"You are part of a very elite group, you have a lot of people to share the credit with and we are expecting a lot from you. In fact, we have a lot riding on your success," said Wicker, R-Miss., who has been heralded for his statesmanship and diplomacy at the state and federal level.
Wicker said he has been coming to the Grove for as long as he can remember, with his family when he was a child, then as a student and then as the parent of two graduates. His advice to graduate is to use, first, caution and then a sense of history, which leads to a feeling of obligation.
"A lot of people who win the lottery end up going broke," Wicker said. "Others are sensible and make good use of their fortunes. This is true of civilizations, and it can be true of a generation. Your collective birthright can be squandered on riotous living like the Bible's prodigal son, or it can be used as a foundation for greater opportunity.
"We are witnessing that choice right now, being made on a global scale. So be careful with the bounty that has been bequeathed to you."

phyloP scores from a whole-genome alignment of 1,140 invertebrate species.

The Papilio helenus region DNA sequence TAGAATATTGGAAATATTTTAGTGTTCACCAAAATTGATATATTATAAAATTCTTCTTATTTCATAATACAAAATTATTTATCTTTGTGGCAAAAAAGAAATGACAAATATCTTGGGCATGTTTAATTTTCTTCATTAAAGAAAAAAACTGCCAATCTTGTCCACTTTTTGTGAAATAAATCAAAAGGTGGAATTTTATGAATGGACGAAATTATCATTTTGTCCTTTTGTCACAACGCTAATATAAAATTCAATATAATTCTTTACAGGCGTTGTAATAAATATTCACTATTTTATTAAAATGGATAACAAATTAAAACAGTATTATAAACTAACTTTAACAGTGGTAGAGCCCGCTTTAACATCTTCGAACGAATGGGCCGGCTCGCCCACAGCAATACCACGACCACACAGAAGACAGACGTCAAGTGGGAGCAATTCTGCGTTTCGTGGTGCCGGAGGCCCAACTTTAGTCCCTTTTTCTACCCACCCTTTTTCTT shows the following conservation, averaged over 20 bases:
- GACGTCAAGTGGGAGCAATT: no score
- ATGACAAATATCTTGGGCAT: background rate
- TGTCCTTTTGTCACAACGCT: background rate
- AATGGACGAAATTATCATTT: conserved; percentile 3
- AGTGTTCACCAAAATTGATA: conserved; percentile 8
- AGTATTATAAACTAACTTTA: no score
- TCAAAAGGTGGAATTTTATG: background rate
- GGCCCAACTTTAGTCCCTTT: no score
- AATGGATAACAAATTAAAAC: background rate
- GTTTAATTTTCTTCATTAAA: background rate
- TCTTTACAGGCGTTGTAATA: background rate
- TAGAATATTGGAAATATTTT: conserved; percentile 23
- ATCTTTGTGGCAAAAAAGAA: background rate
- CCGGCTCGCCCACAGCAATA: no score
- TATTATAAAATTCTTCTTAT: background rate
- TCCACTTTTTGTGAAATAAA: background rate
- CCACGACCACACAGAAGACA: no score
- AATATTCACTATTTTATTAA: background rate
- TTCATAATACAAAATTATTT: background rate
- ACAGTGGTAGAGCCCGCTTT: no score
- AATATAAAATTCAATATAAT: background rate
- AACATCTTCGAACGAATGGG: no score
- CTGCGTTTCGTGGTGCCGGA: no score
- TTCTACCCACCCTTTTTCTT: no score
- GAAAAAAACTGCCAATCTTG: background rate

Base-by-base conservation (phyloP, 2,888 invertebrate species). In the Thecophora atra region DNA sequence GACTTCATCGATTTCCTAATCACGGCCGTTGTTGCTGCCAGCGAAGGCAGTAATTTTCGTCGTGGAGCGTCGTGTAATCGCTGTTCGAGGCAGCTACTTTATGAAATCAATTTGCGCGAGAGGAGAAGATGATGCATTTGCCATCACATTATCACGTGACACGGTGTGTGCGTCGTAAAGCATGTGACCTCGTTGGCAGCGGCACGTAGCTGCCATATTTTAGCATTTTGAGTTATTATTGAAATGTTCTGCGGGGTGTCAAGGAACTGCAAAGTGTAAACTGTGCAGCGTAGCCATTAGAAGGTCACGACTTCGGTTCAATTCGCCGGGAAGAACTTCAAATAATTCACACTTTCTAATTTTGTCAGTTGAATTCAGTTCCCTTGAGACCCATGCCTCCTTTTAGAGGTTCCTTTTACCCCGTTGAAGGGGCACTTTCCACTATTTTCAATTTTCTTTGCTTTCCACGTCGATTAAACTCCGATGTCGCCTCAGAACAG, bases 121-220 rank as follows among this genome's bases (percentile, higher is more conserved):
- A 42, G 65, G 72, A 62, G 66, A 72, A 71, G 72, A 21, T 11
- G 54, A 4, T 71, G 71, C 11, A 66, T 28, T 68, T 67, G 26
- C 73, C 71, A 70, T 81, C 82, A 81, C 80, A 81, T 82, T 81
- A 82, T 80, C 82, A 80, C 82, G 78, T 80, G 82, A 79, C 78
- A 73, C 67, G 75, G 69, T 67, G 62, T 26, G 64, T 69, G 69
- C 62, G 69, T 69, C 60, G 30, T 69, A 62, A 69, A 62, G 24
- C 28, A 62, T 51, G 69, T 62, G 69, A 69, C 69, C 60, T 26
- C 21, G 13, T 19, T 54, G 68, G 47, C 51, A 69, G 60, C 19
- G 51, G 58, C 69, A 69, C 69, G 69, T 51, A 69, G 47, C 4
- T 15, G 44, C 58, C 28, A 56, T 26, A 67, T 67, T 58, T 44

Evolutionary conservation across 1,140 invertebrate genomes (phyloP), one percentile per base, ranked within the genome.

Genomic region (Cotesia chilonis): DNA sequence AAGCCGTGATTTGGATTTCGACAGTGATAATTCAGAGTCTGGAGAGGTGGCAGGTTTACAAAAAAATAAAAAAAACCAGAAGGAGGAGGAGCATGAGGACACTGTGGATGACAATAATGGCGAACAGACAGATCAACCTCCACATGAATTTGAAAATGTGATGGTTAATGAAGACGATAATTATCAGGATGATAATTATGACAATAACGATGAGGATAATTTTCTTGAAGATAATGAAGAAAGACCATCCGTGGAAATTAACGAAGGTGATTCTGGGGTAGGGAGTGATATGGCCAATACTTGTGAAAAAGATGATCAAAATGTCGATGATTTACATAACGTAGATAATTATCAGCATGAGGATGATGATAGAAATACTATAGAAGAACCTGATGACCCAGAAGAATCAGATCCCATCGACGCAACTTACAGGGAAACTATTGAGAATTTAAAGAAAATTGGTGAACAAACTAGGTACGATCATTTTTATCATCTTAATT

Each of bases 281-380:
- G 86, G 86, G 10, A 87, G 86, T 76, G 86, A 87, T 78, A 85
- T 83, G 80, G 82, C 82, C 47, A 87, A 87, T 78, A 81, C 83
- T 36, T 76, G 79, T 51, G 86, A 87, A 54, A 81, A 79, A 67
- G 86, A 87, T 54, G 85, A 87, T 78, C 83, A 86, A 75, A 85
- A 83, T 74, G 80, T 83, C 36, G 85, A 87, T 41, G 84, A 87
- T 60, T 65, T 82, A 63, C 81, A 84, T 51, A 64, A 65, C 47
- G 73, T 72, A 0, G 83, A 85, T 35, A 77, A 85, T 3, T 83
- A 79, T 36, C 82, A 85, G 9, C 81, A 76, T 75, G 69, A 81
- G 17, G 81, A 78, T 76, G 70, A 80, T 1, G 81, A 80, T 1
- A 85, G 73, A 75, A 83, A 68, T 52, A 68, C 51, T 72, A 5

The university's 159th commencement included 2,395 candidates for degrees, along with 968 August candidates. Graduates and family members gathered to observe the speeches and academic heraldry.
Among the attendees, Michael and Gwen Langhart of Tylertown came to watch their son Alex graduate with a bachelor of arts in psychology.
"My daughter graduated from here four years ago, and my wife went here, so we are tickled to death," said Michael Langhart. "Alex has always wanted to come to Ole Miss, and he has loved being here."
Following the general ceremony, the College of Liberal Arts and the Oxford campus' eight schools held separate ceremonies to present baccalaureate, master's, doctor of pharmacy and law diplomas.